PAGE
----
Obama had cracked the 50 percent mark on both healthcare and Medicare in Pew's September survey. He now leads Romney 46-43 on Medicare and 47-44 on healthcare.
Despite Romney's gains, though, swing voters still side solidly with Obama. The president has a 21-point advantage on healthcare among voters who say they could still change their minds. Pew's swing voters gave Obama a 17-point edge on Medicare.
Medicare is a central line of attack for the Obama campaign, especially in the pivotal swing state of Florida. Romney and Ryan want to partially privatize Medicare, offering seniors a fixed amount of money to put toward either private insurance or traditional Medicare. Democrats say the plan would "end Medicare as we know it."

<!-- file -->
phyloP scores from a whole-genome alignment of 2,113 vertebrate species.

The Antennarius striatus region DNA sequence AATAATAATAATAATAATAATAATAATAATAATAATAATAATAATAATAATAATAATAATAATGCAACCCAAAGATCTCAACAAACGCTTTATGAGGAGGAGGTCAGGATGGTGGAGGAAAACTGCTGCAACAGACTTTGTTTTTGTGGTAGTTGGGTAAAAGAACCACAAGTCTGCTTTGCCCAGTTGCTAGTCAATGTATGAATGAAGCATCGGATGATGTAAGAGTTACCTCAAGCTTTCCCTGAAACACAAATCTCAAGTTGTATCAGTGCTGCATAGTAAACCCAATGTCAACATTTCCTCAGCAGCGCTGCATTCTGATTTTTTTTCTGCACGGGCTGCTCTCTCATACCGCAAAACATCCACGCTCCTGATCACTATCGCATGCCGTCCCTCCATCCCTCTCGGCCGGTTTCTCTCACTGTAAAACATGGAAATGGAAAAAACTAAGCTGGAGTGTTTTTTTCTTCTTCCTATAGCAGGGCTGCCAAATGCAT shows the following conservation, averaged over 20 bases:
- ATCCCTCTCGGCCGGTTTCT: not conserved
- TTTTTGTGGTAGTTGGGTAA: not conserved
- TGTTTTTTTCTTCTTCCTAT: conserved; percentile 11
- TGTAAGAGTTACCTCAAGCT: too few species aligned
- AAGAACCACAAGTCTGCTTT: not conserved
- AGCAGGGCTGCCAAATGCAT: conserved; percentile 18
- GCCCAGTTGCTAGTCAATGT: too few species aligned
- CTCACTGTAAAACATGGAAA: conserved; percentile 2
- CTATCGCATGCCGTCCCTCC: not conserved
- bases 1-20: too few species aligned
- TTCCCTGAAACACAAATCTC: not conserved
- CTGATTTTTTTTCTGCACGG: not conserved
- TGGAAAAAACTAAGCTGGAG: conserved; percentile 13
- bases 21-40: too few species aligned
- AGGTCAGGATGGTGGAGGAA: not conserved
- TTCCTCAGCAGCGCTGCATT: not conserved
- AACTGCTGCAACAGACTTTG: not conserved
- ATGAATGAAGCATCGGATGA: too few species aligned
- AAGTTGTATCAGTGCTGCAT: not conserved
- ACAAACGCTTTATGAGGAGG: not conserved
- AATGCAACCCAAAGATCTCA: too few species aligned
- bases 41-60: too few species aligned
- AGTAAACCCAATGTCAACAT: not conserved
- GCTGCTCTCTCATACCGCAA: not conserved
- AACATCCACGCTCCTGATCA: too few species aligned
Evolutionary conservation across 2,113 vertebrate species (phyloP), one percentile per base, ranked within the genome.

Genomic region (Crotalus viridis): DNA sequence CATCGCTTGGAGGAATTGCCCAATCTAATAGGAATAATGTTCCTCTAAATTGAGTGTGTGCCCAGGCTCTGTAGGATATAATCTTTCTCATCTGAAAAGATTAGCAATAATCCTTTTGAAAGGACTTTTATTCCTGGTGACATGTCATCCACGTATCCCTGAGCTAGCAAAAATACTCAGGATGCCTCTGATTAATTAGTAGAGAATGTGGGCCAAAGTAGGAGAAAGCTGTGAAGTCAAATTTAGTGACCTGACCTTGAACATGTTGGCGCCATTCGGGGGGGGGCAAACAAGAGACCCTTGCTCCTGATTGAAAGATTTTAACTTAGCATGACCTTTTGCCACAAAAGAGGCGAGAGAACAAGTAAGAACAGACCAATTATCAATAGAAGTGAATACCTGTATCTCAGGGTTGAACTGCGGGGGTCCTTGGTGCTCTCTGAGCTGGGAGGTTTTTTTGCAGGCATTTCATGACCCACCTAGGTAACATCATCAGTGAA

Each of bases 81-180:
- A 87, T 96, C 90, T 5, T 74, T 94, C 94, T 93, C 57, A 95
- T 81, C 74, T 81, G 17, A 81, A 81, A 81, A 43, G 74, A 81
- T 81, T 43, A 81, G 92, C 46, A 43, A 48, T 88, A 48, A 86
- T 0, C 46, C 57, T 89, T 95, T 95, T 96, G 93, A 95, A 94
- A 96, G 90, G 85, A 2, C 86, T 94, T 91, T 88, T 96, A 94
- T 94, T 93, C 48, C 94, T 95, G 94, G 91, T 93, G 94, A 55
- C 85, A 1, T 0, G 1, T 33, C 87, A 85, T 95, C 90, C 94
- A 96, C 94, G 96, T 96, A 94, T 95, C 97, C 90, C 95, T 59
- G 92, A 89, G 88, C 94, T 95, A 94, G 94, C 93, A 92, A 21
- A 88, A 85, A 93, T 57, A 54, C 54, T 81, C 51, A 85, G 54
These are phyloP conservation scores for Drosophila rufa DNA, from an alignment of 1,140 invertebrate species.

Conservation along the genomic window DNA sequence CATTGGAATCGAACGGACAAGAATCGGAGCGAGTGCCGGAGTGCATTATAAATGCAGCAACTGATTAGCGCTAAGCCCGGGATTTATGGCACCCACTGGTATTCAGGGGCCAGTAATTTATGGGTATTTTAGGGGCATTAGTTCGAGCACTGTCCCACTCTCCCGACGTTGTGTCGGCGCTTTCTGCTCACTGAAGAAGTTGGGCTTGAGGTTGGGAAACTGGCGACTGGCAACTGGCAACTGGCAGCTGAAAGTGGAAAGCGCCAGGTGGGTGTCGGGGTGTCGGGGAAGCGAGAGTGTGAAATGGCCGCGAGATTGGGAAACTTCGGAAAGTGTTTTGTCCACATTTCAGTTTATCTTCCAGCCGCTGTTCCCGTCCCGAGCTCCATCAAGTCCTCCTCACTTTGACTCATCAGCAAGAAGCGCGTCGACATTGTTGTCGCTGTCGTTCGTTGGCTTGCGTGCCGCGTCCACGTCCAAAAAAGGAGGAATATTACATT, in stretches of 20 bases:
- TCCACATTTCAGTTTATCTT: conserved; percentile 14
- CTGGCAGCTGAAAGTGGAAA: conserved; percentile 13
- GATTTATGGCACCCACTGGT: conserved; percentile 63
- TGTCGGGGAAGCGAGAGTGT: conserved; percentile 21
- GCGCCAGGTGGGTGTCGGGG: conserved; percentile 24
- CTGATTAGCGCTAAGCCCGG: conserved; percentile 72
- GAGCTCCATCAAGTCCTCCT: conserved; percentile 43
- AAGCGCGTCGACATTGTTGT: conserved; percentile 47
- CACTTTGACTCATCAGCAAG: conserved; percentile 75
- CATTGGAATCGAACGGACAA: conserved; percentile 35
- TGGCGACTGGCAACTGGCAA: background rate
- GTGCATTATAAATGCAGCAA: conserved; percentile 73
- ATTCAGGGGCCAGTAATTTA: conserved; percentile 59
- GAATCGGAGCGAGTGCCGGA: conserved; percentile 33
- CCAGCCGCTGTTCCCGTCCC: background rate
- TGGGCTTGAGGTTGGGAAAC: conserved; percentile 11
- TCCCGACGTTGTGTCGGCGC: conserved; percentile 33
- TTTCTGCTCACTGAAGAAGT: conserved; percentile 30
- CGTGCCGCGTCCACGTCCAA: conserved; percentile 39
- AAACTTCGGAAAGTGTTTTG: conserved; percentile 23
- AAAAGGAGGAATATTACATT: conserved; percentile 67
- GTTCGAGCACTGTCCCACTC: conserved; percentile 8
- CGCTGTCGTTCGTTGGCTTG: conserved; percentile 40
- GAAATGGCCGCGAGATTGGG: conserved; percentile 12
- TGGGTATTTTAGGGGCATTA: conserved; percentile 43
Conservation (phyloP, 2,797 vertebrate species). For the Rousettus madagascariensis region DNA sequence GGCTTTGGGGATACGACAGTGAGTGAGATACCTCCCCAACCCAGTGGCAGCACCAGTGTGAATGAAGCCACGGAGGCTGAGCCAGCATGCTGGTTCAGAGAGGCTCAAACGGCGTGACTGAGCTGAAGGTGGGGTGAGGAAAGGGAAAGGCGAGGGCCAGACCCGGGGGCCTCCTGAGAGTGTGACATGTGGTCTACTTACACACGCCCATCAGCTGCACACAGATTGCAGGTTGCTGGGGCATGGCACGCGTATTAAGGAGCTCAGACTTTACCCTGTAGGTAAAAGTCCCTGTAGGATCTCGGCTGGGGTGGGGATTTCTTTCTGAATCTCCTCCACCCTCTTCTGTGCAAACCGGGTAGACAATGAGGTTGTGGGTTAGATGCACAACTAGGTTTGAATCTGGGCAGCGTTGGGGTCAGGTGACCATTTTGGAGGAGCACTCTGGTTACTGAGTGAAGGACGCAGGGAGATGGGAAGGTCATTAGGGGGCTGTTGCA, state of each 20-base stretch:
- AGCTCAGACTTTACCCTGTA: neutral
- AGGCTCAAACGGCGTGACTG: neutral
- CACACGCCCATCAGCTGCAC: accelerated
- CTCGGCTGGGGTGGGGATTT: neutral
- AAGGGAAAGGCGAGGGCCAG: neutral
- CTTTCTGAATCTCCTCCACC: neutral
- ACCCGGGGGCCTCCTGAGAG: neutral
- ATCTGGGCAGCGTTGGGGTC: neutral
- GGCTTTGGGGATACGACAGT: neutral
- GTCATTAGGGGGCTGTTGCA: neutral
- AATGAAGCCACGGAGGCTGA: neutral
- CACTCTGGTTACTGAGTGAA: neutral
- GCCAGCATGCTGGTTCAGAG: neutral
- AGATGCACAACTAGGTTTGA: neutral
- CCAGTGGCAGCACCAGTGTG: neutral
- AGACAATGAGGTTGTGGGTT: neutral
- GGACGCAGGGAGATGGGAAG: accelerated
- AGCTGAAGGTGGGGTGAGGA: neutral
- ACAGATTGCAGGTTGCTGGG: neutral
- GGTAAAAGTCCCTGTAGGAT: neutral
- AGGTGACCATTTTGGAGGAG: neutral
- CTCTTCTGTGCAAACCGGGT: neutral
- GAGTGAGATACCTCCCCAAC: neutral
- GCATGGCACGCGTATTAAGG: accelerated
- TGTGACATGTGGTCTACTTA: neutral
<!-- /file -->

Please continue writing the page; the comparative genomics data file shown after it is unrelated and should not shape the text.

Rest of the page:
Romney and Ryan, meanwhile, have attacked Obama for cutting $716 billion in Medicare payments to doctors, hospitals and private insurance companies in order to pay for his national healthcare reform law.